All in all, I think the Miller signing was an insurance move for the backend as well as reassuring the veterans that they had a goalie tandem that they could count on. It also puts pressure on those vets to demonstrate that last season was, indeed, an aberration, and that they can actually return to their previous form, or something close to it!

  • andyg

    Goal tending is very important.

    If we were to get average years from players this year it might look like this.

    Bonino 18
    Burrows 18
    Hansen 15
    Higgins 20
    Matthias 15
    Richardson 10
    Vey 10
    Vrbata 30
    Henrick 20
    Daniel 25

    Ten forwards 181 goals. last years D scored 30

    211 goals is more than LA.

    Goal tending is a big deal and could put us back in the hunt for the play offs.

    As they say,once in anything can happen.
    Goal tending and defense can take you a long way.

    I missed Kassian and maybe Horvat makes the team.

    • andyg

      Some good points.

      Yes, the Canucks are better with Miller and he could put up some very good numbers. The Canucks, again, aren’t committing to a total rebuild which kinda sends you down the road of good but not good enough (and not having a lot of up and coming talent). It’s a tough spot cuz I’m sure ownership wants a contender so they can sell $ and get playoff revenue.

      I don’t mind what the Canucks are doing but it’d be nice to make some moves to get a young forward or two. It’d be nice to see them deal Tanev, Higgins and Hansen for Kreider and a pick.

  • andyg

    This article doesn’t! Provide anything but whining. Not only do we have cap to sign those players you mentioned we would have to give players as we’ll clearing more cap. The need you are crying over is actually met and miller is definitely a better goalie then lack and markstrom.

  • Barnabas

    Thank you Cam for an interesting post.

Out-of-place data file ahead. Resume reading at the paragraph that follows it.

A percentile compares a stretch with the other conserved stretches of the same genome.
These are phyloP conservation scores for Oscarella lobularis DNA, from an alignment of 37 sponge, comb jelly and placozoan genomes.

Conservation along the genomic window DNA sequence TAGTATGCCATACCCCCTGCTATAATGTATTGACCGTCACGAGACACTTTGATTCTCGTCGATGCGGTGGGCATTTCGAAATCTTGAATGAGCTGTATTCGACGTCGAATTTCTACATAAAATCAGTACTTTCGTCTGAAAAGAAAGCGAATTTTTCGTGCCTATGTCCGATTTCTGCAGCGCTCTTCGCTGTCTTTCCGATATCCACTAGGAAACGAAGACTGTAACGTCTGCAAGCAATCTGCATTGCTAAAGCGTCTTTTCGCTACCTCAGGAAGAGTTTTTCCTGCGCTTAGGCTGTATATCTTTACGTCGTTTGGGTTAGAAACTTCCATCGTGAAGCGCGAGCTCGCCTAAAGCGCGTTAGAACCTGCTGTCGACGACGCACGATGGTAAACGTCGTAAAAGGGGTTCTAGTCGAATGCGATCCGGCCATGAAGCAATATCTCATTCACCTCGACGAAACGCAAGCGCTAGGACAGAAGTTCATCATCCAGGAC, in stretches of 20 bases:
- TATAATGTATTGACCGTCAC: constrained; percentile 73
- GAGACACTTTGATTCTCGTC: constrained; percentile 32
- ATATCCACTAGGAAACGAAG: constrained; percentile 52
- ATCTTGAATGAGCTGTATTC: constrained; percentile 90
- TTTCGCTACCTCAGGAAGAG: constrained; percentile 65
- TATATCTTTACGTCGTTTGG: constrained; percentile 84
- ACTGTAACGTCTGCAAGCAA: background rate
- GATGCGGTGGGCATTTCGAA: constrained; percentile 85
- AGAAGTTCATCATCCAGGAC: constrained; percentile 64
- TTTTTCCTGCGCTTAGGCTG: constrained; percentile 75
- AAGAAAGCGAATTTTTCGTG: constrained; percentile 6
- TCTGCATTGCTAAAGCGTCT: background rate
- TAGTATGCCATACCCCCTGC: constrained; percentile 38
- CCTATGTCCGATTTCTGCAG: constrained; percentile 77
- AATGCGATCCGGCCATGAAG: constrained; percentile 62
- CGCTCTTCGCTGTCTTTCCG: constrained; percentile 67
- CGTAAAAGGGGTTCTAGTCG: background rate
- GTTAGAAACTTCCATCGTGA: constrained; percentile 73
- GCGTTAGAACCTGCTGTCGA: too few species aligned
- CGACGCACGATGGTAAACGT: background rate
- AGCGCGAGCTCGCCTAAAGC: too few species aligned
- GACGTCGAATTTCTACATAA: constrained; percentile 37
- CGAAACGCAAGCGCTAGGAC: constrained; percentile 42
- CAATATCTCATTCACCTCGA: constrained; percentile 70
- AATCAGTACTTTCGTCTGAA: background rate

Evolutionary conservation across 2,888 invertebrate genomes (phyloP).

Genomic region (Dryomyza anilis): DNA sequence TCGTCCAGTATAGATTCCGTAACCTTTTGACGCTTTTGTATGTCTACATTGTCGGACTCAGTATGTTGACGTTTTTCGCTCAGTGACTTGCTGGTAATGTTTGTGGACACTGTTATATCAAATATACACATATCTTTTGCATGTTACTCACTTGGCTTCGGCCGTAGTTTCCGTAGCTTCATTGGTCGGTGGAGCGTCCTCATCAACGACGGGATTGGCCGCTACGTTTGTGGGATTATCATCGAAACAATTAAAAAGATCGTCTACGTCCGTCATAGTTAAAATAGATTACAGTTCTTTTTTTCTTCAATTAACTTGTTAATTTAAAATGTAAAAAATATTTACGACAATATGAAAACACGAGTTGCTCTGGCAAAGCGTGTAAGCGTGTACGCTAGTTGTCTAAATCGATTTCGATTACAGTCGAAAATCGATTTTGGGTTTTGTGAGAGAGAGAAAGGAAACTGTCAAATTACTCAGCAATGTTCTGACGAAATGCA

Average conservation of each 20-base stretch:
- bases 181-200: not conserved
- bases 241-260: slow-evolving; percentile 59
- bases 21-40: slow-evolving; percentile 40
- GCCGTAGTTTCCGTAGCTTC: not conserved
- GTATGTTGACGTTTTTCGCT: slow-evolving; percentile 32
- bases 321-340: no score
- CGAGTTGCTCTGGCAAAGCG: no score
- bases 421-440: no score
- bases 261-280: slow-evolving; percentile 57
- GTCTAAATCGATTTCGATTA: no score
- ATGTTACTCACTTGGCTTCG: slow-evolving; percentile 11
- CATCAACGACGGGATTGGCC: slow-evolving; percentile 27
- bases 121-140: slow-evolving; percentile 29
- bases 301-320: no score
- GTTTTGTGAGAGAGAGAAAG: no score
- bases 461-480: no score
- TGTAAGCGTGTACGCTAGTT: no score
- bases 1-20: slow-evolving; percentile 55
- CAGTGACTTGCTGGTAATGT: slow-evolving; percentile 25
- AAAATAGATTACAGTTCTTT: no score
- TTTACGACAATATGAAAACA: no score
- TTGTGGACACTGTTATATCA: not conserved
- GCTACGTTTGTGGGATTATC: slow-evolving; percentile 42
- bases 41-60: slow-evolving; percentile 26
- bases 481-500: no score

You mentioned:
    The only players the Canucks have below the age of 26 with a 20-goal season to his credit is Nick Bonino, and nobody should expect Bonino to repeat last year’s performance, where he scored goals nearly 200% of his career rate (sustainable!).

    Using the same argument, is it not possible that Lack could also have had a good season that could be hard to repeat?

    I looked at the various rosters of teams in the West and think our goaltending is right up there with the others, our defence is solid and if the forwards bounce back as they should, we should be able to compete for the 7th spot. Given what happened last year, it is imperative that we come out flying to start the season and having Miller gives me more comfort than Lack and Markstrom, much as I like the pair.

    Question regarding what happens to Markstrom. If we try to send him down, I think Winnipeg will claim him. Can we have him play invEurope with no cap hit or will we have to trade him? We never really saw him play properly with the way JT used him down the stretch.

    As for Kadri, not so sure we could afford him. Kane could be a huge distraction and probably better left to play elsewhere.

  • bygfeete

    Here’s a thought…

    I dont think Miller being a savior is the point or purpose…

    They are growing Lack and Miller could be a good mentor, he is only on the books for 3 years and though the $ are a bit high the short term makes many different deals possible down the road (with minimal negative impact).

    Also, I think the odds of Miller playing out the full 3 years as #1 is very low as long as Eddie shows he is ready to take over.

    I dont imagine Miller being #1 for more than 1.5 to 2 seasons, again assuming Lack progresses as planned.

    Also, if it gives the Nucks a better chance to win based on a shared workload (and Lack was not ready for 60+ games) then the youngsters coming up and the vets recovering from last year can get through the season in a more successful environment and winning mindset.

    So for me, the answer is a resounding yes!, he does make the team better, he is not the only one who could but he has his specific benefits and a goalie move was needed. Lack/Markstrom was never going to be the right 1-2 punch for the coming season.

    • andyg